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22nd February 2016

Europe’s urban policy is failing refugees

A lack of planning and investment in slums across Europe is harming future integration and breaking up communities

At the time of writing, France is preparing to bulldoze half of the Calais migrant camp, also nicknamed “the jungle”. Between 800 to 1,000 people will be evicted and ‘re-housed’ in adapted shipping containers. At risk of being bulldozed by the authorities are important communal spaces: churches, a mosque, shops, and schools—as well as other people’s homes. The current situation in Calais appears to be a remarkable one. But the few thousand living in the jungle are amongst a billion that live in informal, ‘slum’ conditions across the world. The situation is a throwback to our urban history, and might also be precedent for our future urban policy.

Slum clearances are a regular feature and important process of the urban history of the developed world. As the ‘first industrial city’, Manchester experienced very high levels of clearance itself. Even in the present day, authorities still come into conflict with informal settlements— the evictions at the Ark shelter near Manchester Metropolitan University, for example. From Rio to Istanbul, Cairo to Nairobi, slum clearance is the go-to policy in the present day of most developing nations. The policy has been, and is, painfully continued in urban policy, despite swathes of literature, campaigns, and protest that argue against it.

Some writers, such as Mike Davis (Planet of Slums), claim that the slum clearance projects of the developing world are inseparable from colonial power legacies, and that they have benefitted only the wealthy landlords. In this sense, it is assumed that those traditions are in the past for the developed world. But the Calais jungle is clear evidence that policy makers still do not understand slums.

The claim made by the prefect of Calais, Fabienne Buccio, is that by halving the number of people living in the camp would be “acceptable to the local population”. What she fails to note in this particular comment is that ‘the jungle’ inhabitants were originally evicted from the town itself and then directed to an area of wasteland outside of the town. The camp is already fairly severed from the local economy and also has divisions within itself—with claims of ‘Muslim-only’ areas being no-go areas for the police. Tearing down parts of the camp, and the intricate socio-economic relations in those communities, will only be to the detriment of the camp dwellers.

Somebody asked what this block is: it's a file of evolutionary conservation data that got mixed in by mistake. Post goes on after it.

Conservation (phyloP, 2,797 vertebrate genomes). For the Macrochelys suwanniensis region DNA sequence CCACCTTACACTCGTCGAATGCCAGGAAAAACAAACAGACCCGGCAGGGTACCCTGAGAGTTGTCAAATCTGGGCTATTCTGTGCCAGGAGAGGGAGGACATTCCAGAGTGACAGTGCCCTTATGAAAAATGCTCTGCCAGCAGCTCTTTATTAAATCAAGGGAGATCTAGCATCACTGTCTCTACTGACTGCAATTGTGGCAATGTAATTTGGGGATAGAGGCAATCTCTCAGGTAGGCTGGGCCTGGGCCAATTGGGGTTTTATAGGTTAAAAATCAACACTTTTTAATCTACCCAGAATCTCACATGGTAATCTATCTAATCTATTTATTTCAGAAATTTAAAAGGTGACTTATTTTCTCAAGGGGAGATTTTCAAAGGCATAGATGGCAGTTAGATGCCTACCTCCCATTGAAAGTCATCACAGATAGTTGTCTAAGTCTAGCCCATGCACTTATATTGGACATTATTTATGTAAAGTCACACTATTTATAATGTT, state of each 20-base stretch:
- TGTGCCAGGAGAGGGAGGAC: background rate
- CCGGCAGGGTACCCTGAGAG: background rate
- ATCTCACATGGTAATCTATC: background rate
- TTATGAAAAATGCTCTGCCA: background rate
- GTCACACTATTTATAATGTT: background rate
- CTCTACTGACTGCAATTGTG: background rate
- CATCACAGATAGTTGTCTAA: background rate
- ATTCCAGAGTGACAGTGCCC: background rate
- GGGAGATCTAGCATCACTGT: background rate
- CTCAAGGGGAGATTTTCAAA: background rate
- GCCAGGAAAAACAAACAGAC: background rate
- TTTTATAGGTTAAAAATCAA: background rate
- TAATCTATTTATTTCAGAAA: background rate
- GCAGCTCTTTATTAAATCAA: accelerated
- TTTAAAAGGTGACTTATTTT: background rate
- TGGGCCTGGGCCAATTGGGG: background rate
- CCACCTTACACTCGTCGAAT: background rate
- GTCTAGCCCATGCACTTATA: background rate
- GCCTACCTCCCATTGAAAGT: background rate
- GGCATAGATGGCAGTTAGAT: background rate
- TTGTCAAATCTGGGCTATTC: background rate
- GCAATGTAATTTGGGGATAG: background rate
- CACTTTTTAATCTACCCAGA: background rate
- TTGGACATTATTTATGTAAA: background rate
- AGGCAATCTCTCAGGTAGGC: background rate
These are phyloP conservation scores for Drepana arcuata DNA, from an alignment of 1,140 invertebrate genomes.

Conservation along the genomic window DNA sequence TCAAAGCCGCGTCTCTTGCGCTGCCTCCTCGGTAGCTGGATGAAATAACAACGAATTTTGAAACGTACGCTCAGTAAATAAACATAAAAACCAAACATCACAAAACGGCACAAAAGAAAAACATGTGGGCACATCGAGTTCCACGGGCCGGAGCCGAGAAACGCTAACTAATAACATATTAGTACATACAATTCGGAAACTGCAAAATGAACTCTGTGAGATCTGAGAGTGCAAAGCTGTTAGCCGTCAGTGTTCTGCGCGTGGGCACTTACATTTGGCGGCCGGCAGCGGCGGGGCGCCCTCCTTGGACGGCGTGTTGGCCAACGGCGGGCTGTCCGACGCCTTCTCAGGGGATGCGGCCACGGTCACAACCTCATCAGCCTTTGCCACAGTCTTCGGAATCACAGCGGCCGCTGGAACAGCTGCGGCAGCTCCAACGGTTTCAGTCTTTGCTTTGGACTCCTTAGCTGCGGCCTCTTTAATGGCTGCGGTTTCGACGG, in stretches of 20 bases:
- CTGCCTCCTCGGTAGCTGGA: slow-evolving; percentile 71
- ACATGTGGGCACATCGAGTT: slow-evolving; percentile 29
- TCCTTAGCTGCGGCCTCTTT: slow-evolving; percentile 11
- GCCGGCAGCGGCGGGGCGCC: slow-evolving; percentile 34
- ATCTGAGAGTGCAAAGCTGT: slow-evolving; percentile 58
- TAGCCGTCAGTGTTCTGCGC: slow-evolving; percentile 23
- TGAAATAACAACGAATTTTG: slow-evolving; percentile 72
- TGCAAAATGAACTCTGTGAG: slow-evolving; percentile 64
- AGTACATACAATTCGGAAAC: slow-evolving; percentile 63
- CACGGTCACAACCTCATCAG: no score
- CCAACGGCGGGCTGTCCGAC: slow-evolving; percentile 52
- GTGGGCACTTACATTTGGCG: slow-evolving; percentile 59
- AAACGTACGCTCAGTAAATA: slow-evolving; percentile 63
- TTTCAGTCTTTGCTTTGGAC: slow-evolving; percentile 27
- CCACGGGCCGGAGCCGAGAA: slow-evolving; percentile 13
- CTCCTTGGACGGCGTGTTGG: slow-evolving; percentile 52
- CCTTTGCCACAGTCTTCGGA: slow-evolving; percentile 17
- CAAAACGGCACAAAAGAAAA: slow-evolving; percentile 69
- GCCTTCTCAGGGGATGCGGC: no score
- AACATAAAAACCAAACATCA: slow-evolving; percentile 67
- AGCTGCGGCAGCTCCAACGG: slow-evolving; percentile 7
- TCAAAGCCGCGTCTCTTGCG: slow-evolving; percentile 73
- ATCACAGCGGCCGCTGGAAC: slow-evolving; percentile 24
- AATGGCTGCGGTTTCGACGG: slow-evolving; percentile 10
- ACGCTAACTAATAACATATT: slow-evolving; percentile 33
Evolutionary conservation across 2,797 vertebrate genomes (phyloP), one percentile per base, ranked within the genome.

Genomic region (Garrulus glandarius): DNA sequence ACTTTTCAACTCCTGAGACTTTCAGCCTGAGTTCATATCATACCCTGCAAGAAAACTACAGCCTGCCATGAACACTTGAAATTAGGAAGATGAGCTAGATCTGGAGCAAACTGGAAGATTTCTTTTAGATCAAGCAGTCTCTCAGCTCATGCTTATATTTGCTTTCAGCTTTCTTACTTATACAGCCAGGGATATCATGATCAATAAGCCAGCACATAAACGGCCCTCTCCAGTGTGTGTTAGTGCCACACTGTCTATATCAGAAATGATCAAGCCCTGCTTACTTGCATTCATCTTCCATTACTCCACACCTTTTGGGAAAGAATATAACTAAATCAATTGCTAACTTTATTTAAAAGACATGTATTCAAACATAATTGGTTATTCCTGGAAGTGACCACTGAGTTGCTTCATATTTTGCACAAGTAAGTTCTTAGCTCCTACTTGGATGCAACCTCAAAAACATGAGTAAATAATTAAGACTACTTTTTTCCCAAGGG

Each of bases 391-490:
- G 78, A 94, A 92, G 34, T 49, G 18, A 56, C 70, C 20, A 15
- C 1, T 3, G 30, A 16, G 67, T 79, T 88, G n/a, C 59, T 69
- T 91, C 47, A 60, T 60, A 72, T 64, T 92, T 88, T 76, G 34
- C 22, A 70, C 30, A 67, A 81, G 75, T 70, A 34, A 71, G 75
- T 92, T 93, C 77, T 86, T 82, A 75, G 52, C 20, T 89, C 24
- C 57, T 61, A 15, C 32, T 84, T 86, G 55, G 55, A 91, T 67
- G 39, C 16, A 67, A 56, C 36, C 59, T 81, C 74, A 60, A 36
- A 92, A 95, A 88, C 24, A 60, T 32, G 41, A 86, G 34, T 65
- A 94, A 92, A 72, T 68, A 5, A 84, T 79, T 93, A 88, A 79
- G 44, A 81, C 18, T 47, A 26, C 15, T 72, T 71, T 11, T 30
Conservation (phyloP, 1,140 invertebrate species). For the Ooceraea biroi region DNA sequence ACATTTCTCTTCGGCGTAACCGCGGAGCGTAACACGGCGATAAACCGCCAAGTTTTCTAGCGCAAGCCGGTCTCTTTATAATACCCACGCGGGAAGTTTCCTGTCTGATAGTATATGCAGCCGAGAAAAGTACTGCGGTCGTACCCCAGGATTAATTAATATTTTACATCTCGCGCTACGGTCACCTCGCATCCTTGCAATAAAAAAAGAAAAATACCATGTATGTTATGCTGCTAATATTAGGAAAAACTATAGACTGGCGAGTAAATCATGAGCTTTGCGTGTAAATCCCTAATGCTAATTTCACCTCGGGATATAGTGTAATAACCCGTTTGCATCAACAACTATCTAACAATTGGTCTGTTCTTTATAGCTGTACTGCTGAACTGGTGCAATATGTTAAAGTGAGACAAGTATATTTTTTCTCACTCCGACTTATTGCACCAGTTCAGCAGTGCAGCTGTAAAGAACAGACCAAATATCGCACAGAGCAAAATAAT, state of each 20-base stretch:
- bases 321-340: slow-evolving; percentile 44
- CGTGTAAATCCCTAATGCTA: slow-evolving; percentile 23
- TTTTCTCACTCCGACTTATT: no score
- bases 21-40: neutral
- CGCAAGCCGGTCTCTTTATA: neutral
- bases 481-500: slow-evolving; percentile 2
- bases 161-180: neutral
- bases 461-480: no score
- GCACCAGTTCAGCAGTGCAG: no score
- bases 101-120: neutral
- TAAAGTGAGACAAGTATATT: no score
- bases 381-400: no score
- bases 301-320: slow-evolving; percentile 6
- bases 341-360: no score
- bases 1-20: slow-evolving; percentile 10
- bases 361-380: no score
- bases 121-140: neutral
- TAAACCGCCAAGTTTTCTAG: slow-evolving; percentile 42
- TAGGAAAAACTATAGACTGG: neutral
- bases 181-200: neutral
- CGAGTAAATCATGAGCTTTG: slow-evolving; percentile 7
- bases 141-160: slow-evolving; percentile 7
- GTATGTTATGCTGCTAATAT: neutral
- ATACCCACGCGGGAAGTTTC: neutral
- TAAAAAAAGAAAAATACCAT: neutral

The greatest assumption in slum policy, as demonstrated by the French authorities, is that people prefer ‘nicer’ housing. One powerful example is the failure of re-housing of those in the ‘slum-like’ areas of Paris into tower block suburbs. The result was the loss of informal but important communal relations, and therefore poverty and violence continued. Thus, when it is claimed that the re-housing into shipping containers or the distribution of some of the camp dwellers across France will be beneficial, we must be very skeptical.

The terms ‘refugee’ and ‘migrant’ have been contorted and abused by the media and both ends of the political spectrum. Let me clear something up. A refugee is a type of migrant—a forced migrant. It is the left that frustrate me the most with the use of these two terms. ‘Refugee’ has become a term with connotations of sympathy and those cringe-worthy ‘we’re all humans’ kinds of slogans. This generalisation is disrespectful to the vast quantities of research into the processes of migrant integration. These connotations are used to support the narrative for European governments to accept more migrants, regardless of the fact that very little  EU refugee protocol has been followed properly, and that we know that the factors of war and persecution are not the only factors that result in migration—not all are ‘refugees’.

Encouraging migration is not the best long-term policy. Instead, those within Europe should be encouraged to stay in the country that they presently find themselves in, with the flexibility to migrate to urban areas. Aid should be given to those countries that will have higher numbers of migrants, such as Greece. By allowing roots to set down, communities will be created, markets will form, and with good government intervention—provision of water, transport, electricity, for example—stable communities will hopefully flourish. ‘Distribution’ of migrants is both disrespectful to their humanity and ineffective as integration policy. Therefore, the Calais camp should be invested into and it should be allowed to develop as a new French community. This would hopefully reduce crime, and control numbers of attempts to cross the channel in the long-term.

We may view the example of the Calais migrant camp as a stage and precedent for the future of integration policies. Within the next few decades, there will be a dramatic increase in the volume of migration resulting from environmental change (there is much academic dispute as to how many ‘climate migrants’ there will be). Many of these people will require the refuge and assistance of environmentally stable regions; of which, much of Europe can provide. We do not know how to deal with these questions, and I concede that I have avoided them. But what I do know is that, at what might be considered just the beginnings of mass-migration into Europe, poor urban policies are already in use.
The jungle says a lot about our societies. Quite simply, we are overly wary of poorer and more informal communities. In Manchester we clear out the homeless from the streets, in Calais, tents are cleared from wasteland, and the ill-founded consensus around slum policy rumbles on. We fail to respect the homes that don’t look like houses, and the communities that aren’t paved with concrete.

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